A better view is a flow diagram such as one that Dr. Deming illustrates in The New Economics (p58).

This view helps individuals see where they fit within an organization: Whom do they depend on to succeed? Who depends on them? Where does their responsibility fit within the overall system of the organization? With distributed, global organizations and globally spanning supply chains, such information is invaluable not only for the C-level executive at headquarters, but for the individual contributor in Bangladesh and her counterparts in Europe, South America and the US Midwest. By knowing this, true systems thinking can begin to occur as individuals/teams/departments begin working to improve the interactions that the flow diagram will help them understand exist within the system. It is these improvement activities that will begin to unlock the potential within an organization.

Most organizations spend lots of time and effort to identify “winners” that will come in and help drive success, for as Dr. Deming states “who wants to do business with a loser?” But organizations are mystified that even though they are bringing in the best and the brightest, their organization seems to be operating below peak efficiency. At a minimum, an organization expects that the results of having Person A, Person B, Person C, and Person D would be the Sum of all (A+B+C+D); what they get many times is something less.

As Dr. Deming describes in The New Economics what organizations experience are the sums of the various interactions between the individuals:  (AB)+(AC)+(AD)+(BC)+(BD), (ABC)+(ACD)+(BCD), (ABCD). Some of these interactions are positive; others are negative. The goal of management is to support and create positive interactions and work to minimize negative interactions. It’s only through these efforts that an organization’s true potential can be unleashed, and true system optimization can be realized. If each person/team/department is required to optimize itself for individual profit, performance or gain, the system will not be optimized as these efforts lead to negative interactions with other components of the system.

At the end of The Three Musketeers, the heroes victoriously prepare for their next adventures after successfully accomplishing their aim in protecting the sanctity and honor of Queen Ann of Austria against the depravations of Cardinal Richelieu, the deprecations of Louis XIII, and assaults by Milady. So too will organizations move successfully into the future, through the use of Systems Thinking, by providing a clear aim that is not merely limited to profitability but to optimizing the entire organization, removing the forces that destroy a system, and promoting the positive interactions that create the “All for one, one for all” camaraderie found in the most successful organizations.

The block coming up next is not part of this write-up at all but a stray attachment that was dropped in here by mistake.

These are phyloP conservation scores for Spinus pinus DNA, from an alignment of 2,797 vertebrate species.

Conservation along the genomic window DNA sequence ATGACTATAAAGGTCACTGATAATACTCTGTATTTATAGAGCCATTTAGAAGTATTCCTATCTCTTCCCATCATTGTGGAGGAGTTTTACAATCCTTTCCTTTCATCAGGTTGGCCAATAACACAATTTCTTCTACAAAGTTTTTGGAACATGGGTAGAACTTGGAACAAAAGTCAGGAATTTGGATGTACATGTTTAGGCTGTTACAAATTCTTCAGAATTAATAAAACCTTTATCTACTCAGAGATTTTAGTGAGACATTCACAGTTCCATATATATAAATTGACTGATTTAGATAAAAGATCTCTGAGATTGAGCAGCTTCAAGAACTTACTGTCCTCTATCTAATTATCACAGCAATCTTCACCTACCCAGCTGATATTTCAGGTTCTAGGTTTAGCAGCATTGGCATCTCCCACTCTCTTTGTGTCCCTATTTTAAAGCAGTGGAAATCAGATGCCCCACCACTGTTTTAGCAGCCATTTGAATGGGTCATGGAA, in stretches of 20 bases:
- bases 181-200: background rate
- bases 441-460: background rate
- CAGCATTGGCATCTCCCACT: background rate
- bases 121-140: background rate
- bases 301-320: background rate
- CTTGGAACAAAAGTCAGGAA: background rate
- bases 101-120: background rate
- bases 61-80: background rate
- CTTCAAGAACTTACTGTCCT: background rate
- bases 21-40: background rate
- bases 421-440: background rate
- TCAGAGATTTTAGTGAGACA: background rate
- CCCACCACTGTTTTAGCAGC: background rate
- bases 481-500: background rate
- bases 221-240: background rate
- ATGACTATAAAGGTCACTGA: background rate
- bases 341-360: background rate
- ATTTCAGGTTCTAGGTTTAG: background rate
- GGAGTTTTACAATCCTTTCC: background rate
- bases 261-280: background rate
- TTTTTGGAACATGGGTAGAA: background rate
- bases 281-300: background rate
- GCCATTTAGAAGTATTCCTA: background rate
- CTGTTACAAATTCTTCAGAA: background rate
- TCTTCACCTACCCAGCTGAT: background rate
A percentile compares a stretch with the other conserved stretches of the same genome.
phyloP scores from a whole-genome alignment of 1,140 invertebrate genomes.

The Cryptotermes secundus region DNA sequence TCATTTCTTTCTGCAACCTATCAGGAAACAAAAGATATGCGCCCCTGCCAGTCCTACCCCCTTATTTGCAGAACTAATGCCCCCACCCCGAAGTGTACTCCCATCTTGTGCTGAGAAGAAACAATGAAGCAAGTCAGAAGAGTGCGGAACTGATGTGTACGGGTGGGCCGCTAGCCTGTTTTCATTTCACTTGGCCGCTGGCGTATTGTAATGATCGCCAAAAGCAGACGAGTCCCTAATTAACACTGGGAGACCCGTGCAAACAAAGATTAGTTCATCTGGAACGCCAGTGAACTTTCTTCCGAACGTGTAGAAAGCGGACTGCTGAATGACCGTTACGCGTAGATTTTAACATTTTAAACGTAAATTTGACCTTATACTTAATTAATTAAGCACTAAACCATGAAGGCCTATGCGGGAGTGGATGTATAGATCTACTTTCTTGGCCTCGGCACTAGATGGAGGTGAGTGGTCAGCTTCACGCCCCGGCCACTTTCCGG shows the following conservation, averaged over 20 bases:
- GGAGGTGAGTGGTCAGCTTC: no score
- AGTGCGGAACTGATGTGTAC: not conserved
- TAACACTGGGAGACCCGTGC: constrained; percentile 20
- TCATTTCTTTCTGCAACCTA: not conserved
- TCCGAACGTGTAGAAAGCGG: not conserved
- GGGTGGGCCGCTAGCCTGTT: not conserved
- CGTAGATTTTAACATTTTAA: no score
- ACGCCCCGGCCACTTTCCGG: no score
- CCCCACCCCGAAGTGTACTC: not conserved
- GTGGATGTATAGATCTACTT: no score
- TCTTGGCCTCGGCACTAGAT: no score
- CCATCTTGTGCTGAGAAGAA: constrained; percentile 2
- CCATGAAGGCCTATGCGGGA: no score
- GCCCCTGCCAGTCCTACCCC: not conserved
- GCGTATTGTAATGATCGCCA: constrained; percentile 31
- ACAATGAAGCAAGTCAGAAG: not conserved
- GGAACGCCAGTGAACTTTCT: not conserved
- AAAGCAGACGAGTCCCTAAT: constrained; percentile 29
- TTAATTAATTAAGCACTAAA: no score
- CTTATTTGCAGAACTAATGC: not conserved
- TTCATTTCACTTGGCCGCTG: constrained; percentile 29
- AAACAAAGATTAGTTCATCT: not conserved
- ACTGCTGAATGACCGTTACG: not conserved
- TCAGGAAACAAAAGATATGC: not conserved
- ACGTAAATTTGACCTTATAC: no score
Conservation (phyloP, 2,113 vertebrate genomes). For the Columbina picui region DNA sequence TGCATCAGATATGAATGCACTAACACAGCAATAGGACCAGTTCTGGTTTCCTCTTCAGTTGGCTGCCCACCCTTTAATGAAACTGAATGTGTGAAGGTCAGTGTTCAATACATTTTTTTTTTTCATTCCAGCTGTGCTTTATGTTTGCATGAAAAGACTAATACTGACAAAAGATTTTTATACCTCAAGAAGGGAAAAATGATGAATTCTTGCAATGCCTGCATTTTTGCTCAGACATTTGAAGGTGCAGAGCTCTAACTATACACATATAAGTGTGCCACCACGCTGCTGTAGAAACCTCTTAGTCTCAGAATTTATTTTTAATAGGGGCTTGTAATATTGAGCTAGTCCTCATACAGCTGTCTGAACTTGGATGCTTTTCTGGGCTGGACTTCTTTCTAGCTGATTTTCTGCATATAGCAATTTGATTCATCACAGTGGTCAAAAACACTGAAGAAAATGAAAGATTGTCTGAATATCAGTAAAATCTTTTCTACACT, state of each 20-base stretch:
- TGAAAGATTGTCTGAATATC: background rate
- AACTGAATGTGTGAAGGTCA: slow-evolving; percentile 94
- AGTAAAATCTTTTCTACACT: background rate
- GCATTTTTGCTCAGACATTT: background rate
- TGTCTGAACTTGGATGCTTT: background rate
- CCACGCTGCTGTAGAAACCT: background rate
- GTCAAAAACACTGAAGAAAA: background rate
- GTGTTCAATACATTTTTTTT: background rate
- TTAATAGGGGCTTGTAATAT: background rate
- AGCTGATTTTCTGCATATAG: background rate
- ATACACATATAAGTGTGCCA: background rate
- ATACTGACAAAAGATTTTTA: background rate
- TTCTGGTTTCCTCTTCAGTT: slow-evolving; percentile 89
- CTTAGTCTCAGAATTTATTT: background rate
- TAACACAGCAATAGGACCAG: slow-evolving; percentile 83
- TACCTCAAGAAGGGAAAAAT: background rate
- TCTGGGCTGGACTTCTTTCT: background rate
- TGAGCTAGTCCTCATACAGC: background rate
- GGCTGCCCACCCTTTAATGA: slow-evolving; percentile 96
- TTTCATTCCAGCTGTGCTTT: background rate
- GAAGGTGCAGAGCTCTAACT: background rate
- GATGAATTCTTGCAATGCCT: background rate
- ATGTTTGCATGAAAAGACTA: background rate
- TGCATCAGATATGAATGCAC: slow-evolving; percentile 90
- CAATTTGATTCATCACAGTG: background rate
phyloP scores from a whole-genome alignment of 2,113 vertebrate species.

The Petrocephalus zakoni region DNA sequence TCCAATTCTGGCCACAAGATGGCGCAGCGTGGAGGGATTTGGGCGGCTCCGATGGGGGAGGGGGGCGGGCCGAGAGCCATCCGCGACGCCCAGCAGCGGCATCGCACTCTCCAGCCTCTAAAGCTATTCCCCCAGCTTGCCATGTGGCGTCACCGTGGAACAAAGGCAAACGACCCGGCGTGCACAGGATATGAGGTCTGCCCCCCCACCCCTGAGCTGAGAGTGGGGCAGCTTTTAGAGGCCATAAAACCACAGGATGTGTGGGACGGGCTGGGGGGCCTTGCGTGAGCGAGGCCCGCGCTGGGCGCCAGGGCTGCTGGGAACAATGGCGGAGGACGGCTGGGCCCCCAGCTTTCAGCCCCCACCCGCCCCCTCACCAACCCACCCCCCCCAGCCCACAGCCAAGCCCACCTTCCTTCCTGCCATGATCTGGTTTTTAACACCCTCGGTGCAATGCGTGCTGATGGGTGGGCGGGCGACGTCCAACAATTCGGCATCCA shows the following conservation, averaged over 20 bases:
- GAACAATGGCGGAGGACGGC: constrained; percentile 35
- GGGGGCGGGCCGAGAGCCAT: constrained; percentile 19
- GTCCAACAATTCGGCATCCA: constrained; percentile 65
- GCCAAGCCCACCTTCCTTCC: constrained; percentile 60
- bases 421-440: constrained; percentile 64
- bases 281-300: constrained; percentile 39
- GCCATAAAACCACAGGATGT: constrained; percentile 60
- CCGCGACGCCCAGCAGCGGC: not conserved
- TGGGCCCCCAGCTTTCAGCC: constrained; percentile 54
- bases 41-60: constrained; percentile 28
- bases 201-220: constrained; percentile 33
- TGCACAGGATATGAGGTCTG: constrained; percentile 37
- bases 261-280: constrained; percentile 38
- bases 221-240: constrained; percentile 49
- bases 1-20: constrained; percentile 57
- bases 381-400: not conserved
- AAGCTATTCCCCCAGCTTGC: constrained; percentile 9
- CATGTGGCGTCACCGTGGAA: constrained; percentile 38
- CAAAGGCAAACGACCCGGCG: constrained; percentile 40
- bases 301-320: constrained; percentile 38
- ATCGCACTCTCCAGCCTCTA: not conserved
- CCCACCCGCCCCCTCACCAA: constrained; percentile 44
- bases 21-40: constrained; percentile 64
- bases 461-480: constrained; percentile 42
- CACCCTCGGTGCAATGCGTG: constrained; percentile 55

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Deming's SoPK Series on PEX Network

System of Profound Knowledge (SoPK) is the main subject of Deming’s second book on management, The New Economics. SoPK is Deming's system of management and has four interdependent areas:

  • Appreciation for a System –how to lead a system, and systems thinking
  • Knowledge about Variation, including statistical variation
  • Theory of Knowledge -the study of how we know what we know
  • Psychology - understanding the human aspect of management, and especially intrinsic motivation vs. extrinsic motivation.

Dr. Deming pointed out that one need not be an expert in any of the four elements, but viewing the world through the lens of the four elements with some proficiency would provide the viewer with profound knowledge of how to lead, diagnose data and issues, plan for the future, have everyone work together to optimize the system, innovate, and create an exciting win/win environment for customers, suppliers, employees, and managers alike.

Read Part II: The Trouble with Motivation

Read Part III: Variation, So Meaningful Yet So Misunderstood

Read Part IV: How Do We Know What We Know?

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Editor’s Note:  The columns published in THE DEMING FILES have been written under the Editorial Guidelines set by The W. Edwards Deming Institute.  The Institute views these columns as opportunities to enhance, extend, and illustrate Dr. Deming’s theories. The authors have knowledge of Dr. Deming’s body of work, and the content of each column is the expression of each author’s interpretation of the subject matter.




Contributor:   Eric Christiansen